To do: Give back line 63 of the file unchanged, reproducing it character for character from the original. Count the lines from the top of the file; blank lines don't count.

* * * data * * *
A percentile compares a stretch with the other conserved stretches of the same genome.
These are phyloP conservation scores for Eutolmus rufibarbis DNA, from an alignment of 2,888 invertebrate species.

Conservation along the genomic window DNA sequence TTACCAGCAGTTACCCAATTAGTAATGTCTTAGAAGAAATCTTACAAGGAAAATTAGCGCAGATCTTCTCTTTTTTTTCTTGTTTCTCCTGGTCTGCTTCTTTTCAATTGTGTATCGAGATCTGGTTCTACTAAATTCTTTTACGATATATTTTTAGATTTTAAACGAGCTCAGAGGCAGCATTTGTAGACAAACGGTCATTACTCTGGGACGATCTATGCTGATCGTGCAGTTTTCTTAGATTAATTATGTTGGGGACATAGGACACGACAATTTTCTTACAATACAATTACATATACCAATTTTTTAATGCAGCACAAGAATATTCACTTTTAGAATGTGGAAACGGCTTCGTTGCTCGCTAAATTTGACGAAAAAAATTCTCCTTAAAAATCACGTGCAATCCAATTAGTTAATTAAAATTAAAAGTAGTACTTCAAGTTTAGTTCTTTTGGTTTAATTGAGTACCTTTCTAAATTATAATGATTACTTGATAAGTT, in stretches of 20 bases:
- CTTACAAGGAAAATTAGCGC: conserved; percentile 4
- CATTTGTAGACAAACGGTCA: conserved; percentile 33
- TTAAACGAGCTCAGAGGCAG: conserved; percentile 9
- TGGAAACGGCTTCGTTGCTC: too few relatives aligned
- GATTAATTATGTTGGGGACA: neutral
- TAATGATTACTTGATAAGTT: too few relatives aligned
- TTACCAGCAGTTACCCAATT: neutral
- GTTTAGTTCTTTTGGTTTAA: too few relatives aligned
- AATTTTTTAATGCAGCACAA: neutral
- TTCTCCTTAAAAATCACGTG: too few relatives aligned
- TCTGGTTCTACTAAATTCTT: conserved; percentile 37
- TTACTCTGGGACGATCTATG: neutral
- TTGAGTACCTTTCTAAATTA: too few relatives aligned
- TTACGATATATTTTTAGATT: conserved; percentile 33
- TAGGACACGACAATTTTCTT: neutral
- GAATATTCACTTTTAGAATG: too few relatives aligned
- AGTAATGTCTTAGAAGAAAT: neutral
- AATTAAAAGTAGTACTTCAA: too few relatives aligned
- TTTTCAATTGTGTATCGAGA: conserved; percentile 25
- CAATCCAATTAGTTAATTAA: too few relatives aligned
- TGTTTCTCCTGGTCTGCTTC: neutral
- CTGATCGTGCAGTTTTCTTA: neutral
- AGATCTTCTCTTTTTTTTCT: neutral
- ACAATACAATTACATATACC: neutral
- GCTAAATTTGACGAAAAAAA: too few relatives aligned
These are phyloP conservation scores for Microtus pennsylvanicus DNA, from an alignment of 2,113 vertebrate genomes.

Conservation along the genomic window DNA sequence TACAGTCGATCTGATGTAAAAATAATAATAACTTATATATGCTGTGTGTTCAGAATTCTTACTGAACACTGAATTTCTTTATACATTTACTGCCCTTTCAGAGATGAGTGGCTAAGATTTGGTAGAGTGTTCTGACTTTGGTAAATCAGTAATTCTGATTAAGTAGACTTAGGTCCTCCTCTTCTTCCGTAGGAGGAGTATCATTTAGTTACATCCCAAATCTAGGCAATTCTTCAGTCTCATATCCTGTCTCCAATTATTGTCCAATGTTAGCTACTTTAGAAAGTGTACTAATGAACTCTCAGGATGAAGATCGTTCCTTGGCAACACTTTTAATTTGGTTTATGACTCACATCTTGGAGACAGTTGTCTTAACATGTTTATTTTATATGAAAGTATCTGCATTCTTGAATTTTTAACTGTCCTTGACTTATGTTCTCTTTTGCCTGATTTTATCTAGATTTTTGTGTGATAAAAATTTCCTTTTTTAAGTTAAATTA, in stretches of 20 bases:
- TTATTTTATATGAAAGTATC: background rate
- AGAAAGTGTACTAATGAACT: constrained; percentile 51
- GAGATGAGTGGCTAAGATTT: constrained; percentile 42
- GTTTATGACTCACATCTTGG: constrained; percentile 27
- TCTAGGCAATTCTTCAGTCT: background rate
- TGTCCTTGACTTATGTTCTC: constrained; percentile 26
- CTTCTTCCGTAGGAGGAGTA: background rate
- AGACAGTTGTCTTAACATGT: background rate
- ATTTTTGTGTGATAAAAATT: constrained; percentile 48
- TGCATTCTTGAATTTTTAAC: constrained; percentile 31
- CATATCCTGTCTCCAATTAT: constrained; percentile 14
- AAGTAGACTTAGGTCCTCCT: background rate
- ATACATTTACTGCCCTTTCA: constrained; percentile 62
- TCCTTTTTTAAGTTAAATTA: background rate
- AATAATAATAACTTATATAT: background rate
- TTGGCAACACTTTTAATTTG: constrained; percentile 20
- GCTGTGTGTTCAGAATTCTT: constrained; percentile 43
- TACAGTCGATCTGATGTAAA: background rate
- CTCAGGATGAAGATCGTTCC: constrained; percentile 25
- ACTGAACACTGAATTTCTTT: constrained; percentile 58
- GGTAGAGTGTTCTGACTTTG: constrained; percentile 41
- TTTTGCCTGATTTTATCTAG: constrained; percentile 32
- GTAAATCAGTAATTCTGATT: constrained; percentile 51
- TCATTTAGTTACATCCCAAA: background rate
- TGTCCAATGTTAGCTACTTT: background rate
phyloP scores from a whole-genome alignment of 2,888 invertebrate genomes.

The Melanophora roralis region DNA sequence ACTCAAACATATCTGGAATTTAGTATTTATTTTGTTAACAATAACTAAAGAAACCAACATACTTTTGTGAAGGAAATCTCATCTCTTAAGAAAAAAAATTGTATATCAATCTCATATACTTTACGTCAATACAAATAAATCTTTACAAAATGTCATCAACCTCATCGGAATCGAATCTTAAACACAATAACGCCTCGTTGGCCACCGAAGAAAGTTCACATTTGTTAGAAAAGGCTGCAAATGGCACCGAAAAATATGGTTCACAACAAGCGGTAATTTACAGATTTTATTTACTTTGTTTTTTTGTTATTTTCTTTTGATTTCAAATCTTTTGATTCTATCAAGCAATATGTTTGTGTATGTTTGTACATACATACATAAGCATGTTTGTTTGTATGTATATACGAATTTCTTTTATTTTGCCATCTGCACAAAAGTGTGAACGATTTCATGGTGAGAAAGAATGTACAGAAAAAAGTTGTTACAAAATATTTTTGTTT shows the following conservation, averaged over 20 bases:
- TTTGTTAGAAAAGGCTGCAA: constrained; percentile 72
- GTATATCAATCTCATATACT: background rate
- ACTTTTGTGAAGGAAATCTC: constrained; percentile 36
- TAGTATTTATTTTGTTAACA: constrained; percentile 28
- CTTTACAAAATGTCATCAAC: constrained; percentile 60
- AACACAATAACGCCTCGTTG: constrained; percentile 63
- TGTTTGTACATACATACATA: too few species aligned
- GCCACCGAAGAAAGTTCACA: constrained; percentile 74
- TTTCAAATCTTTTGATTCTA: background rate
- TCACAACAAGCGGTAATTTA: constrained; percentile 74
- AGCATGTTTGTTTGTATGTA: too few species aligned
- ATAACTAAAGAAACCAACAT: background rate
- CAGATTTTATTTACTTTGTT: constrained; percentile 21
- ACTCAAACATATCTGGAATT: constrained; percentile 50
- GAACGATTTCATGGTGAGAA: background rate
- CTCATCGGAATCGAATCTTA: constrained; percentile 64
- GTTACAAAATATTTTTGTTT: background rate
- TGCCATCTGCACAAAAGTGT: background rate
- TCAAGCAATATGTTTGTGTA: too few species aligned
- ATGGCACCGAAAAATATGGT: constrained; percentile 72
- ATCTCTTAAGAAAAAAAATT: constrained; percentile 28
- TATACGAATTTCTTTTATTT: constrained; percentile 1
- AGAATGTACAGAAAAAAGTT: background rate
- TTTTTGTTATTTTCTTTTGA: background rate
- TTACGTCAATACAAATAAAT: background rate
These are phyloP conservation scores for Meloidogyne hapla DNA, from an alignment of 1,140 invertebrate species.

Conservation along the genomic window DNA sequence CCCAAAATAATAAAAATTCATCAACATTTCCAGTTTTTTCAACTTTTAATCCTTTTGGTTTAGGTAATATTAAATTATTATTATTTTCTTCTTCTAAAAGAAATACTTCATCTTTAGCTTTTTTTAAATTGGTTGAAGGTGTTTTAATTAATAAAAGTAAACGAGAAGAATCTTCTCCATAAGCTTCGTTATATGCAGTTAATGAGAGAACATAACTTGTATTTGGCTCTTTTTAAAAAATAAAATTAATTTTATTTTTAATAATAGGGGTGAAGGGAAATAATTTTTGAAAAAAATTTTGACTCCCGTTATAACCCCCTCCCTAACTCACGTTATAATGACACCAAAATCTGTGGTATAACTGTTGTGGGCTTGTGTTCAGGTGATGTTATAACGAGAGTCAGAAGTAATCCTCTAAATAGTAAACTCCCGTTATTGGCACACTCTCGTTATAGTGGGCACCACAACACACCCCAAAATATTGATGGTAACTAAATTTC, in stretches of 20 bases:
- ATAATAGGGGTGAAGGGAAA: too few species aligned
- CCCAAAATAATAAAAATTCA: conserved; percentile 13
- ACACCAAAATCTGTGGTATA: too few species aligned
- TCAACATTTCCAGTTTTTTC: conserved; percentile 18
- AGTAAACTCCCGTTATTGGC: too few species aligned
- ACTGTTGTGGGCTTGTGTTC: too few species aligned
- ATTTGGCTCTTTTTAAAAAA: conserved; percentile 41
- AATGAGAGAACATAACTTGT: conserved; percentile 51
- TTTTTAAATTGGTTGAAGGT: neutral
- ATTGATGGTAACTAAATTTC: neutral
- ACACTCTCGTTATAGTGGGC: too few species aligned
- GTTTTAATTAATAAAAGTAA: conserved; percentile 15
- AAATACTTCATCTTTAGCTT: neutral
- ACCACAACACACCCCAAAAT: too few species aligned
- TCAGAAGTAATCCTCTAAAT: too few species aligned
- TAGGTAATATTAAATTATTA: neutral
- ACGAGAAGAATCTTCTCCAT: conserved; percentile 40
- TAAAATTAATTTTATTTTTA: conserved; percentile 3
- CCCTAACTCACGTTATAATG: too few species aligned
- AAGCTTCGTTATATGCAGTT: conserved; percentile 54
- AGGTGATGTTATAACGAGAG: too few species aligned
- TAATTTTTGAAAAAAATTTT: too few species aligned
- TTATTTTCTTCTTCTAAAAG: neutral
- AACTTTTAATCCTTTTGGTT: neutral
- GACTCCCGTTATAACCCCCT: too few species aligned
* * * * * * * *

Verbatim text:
- AACACAATAACGCCTCGTTG: constrained; percentile 63